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Students abroad will discover that growing up in the United States has prepared them for different roles in society than the ones their contemporaries in other countries expect. Since you will be viewed according to the gender expectations of the host culture, you may feel uncomfortable at times. This is particularly true for female students who may find themselves the targets of unwanted attention.
Try to understand the role of the sexes in the culture to which you are traveling. What may be appropriate and friendly behavior in the U.S. may bring you unwanted attention in another culture.
You may find the following resources useful:
The Culture Shock series of books is useful to aid in understanding gender issues in your host country. Each book is based on a different destination and offers a different story. Available on Amazon, bookstores such as Barnes and Noble and for free on Kindle Unlimited.
The Canadian Consular Affairs Bureau provides information about security, packing, culture shock and more in this article for women travelers.
An online travel resource for women.
The SAFETI On-Line Newsletter addresses issues of safety in study abroad. This article explores how women can minimize their risk of being sexually harassed while traveling abroad.
Britain's Foreign and Commonwealth Office (FCO) lists a number of tips for women travelers. The FCO is the department of the British Government responsible for overseas relations and foreign affairs.
Note: A woman traveling by herself may encounter more difficulties than a man by himself. Some of the best methods of avoiding hassle are to fit in and try to understand the role of the sexes in the culture of which you are traveling. Flexibility means observing how the host country’s women dress and behave and follow their example. What may be appropriate or friendly behavior in the U.S. might bring unwanted, even dangerous, attention in another culture. Try not to take offense at whistles and other gestures of appreciation, regardless of whether they are compliments, invitations, or insults. Realize these gestures are as much a part of the culture as its food, history, and language; but if your intuition tells you a situation is dangerous, act as if it is. Situations may arise when the unwanted attention becomes very annoying or even frightening. Do not compromise your personal safety to remain culturally tactful. You have a right not to be harassed or frightened. Learn to say, "No, please leave me alone," in the host country’s language and say it firmly. Be extra careful when giving your trust. This applies generally, but it is especially important when traveling alone.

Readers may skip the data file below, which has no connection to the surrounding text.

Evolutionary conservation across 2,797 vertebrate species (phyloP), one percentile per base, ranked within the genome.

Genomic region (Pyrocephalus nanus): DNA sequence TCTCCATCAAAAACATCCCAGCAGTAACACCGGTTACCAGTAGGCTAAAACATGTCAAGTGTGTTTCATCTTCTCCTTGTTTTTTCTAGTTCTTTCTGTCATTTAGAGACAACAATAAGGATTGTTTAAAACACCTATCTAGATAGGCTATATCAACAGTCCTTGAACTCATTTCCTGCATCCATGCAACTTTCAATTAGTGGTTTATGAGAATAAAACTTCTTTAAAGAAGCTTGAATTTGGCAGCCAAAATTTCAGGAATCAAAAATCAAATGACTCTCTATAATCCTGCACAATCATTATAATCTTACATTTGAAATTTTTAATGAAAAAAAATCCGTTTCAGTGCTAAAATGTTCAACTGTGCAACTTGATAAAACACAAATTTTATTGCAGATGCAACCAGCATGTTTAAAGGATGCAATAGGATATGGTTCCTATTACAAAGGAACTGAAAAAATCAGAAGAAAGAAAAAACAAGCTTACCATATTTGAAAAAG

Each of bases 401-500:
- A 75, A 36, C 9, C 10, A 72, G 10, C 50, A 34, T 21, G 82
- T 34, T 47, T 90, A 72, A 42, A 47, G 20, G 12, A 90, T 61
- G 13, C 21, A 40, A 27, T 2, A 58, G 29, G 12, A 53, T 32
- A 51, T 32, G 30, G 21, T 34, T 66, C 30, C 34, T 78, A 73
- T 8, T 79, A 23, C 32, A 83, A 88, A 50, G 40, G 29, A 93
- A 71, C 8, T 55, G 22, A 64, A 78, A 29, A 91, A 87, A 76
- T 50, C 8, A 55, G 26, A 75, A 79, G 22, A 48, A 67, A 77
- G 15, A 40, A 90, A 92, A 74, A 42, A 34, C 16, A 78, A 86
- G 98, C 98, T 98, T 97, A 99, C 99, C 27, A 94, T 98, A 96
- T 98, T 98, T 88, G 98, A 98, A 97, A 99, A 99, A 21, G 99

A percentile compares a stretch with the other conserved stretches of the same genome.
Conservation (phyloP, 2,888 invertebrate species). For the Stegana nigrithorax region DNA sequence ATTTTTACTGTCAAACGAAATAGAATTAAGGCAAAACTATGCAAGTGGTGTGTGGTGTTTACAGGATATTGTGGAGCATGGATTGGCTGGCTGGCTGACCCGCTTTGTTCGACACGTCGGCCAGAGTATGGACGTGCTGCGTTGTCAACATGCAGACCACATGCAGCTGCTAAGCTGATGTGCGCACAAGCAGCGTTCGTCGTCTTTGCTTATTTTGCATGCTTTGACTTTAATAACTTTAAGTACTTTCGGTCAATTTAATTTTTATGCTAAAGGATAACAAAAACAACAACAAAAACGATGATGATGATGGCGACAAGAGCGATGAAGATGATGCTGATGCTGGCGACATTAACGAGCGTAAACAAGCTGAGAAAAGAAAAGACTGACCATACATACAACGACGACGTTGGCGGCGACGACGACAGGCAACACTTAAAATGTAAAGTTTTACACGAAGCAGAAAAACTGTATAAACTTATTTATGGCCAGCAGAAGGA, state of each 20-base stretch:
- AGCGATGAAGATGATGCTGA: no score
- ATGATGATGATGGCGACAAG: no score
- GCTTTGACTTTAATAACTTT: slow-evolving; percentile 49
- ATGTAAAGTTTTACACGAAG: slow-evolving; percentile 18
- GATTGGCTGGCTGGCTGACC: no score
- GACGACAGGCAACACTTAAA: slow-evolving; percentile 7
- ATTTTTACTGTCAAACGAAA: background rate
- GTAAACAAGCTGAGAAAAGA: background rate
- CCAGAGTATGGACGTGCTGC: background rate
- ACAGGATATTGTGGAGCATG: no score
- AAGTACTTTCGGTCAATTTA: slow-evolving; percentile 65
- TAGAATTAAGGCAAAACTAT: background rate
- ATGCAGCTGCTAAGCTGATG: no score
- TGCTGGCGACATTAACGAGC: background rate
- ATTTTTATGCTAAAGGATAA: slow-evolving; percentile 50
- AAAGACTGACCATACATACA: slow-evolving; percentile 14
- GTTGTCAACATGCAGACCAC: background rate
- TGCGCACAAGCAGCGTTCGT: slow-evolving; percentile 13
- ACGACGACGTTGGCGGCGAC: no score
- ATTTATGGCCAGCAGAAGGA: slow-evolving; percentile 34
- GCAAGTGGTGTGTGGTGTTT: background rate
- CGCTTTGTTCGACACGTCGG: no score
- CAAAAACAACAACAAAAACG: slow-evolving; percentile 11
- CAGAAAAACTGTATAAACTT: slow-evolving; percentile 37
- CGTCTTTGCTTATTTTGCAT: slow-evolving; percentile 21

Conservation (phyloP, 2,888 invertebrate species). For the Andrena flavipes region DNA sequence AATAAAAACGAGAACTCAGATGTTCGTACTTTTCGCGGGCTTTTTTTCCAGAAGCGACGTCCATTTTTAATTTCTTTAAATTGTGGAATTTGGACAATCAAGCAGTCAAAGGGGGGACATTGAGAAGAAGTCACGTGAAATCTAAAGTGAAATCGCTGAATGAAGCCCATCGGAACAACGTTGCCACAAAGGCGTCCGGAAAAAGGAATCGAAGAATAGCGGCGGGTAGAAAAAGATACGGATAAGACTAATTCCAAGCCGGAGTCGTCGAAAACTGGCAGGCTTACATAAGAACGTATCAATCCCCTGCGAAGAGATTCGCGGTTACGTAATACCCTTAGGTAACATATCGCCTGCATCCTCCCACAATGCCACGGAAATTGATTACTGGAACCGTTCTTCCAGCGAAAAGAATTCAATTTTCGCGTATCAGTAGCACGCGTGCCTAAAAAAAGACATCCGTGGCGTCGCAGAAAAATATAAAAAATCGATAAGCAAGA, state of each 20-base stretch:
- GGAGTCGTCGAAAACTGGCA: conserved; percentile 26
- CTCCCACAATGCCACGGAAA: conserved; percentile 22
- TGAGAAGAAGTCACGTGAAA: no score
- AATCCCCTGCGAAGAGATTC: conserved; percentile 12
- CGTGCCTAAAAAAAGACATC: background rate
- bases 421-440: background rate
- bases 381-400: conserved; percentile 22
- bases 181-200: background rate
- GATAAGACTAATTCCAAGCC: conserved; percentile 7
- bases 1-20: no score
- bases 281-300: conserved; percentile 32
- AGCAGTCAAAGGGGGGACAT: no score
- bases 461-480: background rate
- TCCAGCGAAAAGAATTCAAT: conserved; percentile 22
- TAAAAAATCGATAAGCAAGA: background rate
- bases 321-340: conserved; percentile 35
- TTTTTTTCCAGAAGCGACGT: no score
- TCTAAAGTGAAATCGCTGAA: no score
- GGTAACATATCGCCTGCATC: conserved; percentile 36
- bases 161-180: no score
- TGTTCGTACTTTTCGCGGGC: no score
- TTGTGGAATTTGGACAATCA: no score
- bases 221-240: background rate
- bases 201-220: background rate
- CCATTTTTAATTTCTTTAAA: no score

The Education Abroad Office encourages all students to consider making study abroad part of their degree program at Indiana University. We welcome LGBTQ+ students who meet our eligibility requirements to participate in our programs. If you wish to discuss any aspect of the study abroad experience, related to your sexual orientation or otherwise, please contact an advisor in the Education Abroad Office.
Additional resources and information about LGBTQ+ issues abroad can be found at NAFSA's Rainbow Special Interest Group. This site is maintained by staff of Indiana University and produced by international education professionals who specialize in LGBTQ+ issues.
Consider applying for a Foundation for Education Abroad Rainbow Scholarship for a deserving LGBTQ+ student who aims to participate in a high-quality, rigorous education abroad program.